Battling Addiction
7:30 am
Tue March 25, 2014

Community Forum to Address Opiate Addiction Epidemic on Cape Cod

NOTE: The meeting for tonight has been postponed due to the storm. A new date has yet to be selected.

Cape Cod has the unfortunate distinction of consistently leading the state in opiate addiction numbers. The problem is so severe here, it’s been labeled an epidemic. One of the drivers of the problem is Heroin. It’s a cheap high, readily available on the street, and it affects a wide cross-section of people. On Wednesday, March 26th, representatives from local law enforcement and human service agencies will hold a community forum to examine what’s led to the current crisis, and what can be done about it.   

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When it comes to the reasons behind the recent spike in heroin addiction and overdoses on Cape Cod, Barnstable County Sheriff Jim Cummings cited recent history. He said that up until a few years ago, dealers would make pilgrimages to Florida pain clinics – better known as pill mills - where getting a prescription for powerful opiates was about as easy as just showing up. 

“People would hop in a car on Thursday and drive down to Florida, and hit as many pain clinics as they could, and then come back with those pharmaceuticals and sell ‘em here on the Cape,” said Cummings.

Lawmakers and police disrupted that system beginning in 2011, cracking down on the pill mills, and in some cases shuttering them. That dried up the supply of oxycodone and other types of opiate pills, and it drove prices sky-high. Once that happened, Sheriff Cummings said it left addicts with two choices.

“One was get straight, which isn’t easy, and the other one was to use heroin,” he said.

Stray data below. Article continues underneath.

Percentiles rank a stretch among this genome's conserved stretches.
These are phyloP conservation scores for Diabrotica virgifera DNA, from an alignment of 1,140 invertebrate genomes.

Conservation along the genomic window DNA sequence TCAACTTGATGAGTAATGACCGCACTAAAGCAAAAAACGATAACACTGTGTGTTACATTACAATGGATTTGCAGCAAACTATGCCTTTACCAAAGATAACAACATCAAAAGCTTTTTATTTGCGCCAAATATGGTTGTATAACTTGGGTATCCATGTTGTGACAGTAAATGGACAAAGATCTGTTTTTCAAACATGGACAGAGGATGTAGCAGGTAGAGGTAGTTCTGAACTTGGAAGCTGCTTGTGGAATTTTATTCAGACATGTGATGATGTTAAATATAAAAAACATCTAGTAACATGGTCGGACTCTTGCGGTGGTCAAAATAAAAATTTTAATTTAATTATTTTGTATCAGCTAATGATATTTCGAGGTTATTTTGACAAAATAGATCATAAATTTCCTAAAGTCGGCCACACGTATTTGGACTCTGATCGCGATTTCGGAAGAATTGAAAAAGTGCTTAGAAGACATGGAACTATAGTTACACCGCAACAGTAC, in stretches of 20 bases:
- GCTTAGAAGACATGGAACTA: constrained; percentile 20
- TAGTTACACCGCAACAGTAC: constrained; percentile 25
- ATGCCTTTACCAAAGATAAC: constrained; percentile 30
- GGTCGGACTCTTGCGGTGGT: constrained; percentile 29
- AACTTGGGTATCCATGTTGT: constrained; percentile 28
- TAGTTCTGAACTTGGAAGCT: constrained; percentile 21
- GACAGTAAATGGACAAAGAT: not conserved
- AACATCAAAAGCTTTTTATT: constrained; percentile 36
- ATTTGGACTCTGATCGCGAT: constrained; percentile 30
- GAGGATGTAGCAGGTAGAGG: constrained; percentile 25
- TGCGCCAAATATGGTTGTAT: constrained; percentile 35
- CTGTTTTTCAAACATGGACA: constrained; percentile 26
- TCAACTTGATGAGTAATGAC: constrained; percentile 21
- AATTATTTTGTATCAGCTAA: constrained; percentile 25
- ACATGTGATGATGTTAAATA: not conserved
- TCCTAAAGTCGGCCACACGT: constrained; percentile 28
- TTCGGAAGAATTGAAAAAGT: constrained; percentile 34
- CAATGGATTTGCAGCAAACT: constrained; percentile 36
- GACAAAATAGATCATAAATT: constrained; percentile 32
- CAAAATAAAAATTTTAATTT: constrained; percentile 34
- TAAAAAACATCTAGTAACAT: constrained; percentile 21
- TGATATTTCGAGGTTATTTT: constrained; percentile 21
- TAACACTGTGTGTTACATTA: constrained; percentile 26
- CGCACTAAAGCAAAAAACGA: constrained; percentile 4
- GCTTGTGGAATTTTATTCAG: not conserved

That heroin has become cheap and readily available from nearby communities such as New Bedford, Fall River and Brockton. Some of it may be laced with Fentanyl, another opiate, which intensifies the high, and has been blamed for many recent overdoses. Cummings said another way for people to become easily addicted is when they have a legitimate injury and get an opiate painkiller prescription from a doctor.

“Once that source dries up, and they can’t get it any more from the doctor, then they go to the street,” Cummings explained. “And now, since the pain clinics are gone and doctors are more aware of what they’re prescribing, hopefully, they have no other option but to turn to heroin.”

During the last 10 years, there’s been a 50% increase nationally in the amount of opiate prescriptions, with Vicodin being the most prescribed drug in the country.

“It’s of great concern right now, and it’s good to see that the District Attorney, the community providers like Gosnold, and law enforcement are getting involved to try to resolve the problem,” said Cummings.

Ray Tomasi is President of Gosnold on Cape Cod, a Falmouth-based addiction treatment center. Tomasi said many people don’t know who to call when a friend or family member’s drug use spins out of control.

“No one ever thinks about calling their doctor, because it isn’t really viewed by most people as a health condition,” said Tomasi. “It’s viewed as some sort of aberrant behavior that requires something that a doctor could never help you with.”

Tomasi said that as an addiction progresses, many people need to use heroin multiple times a day just as a maintenance dose. If they don’t use, they feel sick.

“Most folks, when they get to the place where they’re coming to see us, are really using to try to feel what they believe is normal. And euphoria, and the pleasure of the high, is more of a distant memory,” he said.

Tomasi explained that Gosnold treats addiction as a chronic illness.

“You don’t consider yourself finished just because you’ve been to a rehab,” he said.

Tomasi said he’s looking forward to the March 26th community forum.

“We’ll be letting folks know about some of the newer things that we’ll be doing to try to impact this epidemic, as it’s being called,” he said.

These include physician education programs, post-rehab patient engagement, social media recovery networks and family support groups. And while none of these is a magic solution, officials acknowledge the need to attack the growing problem from every possible angle.

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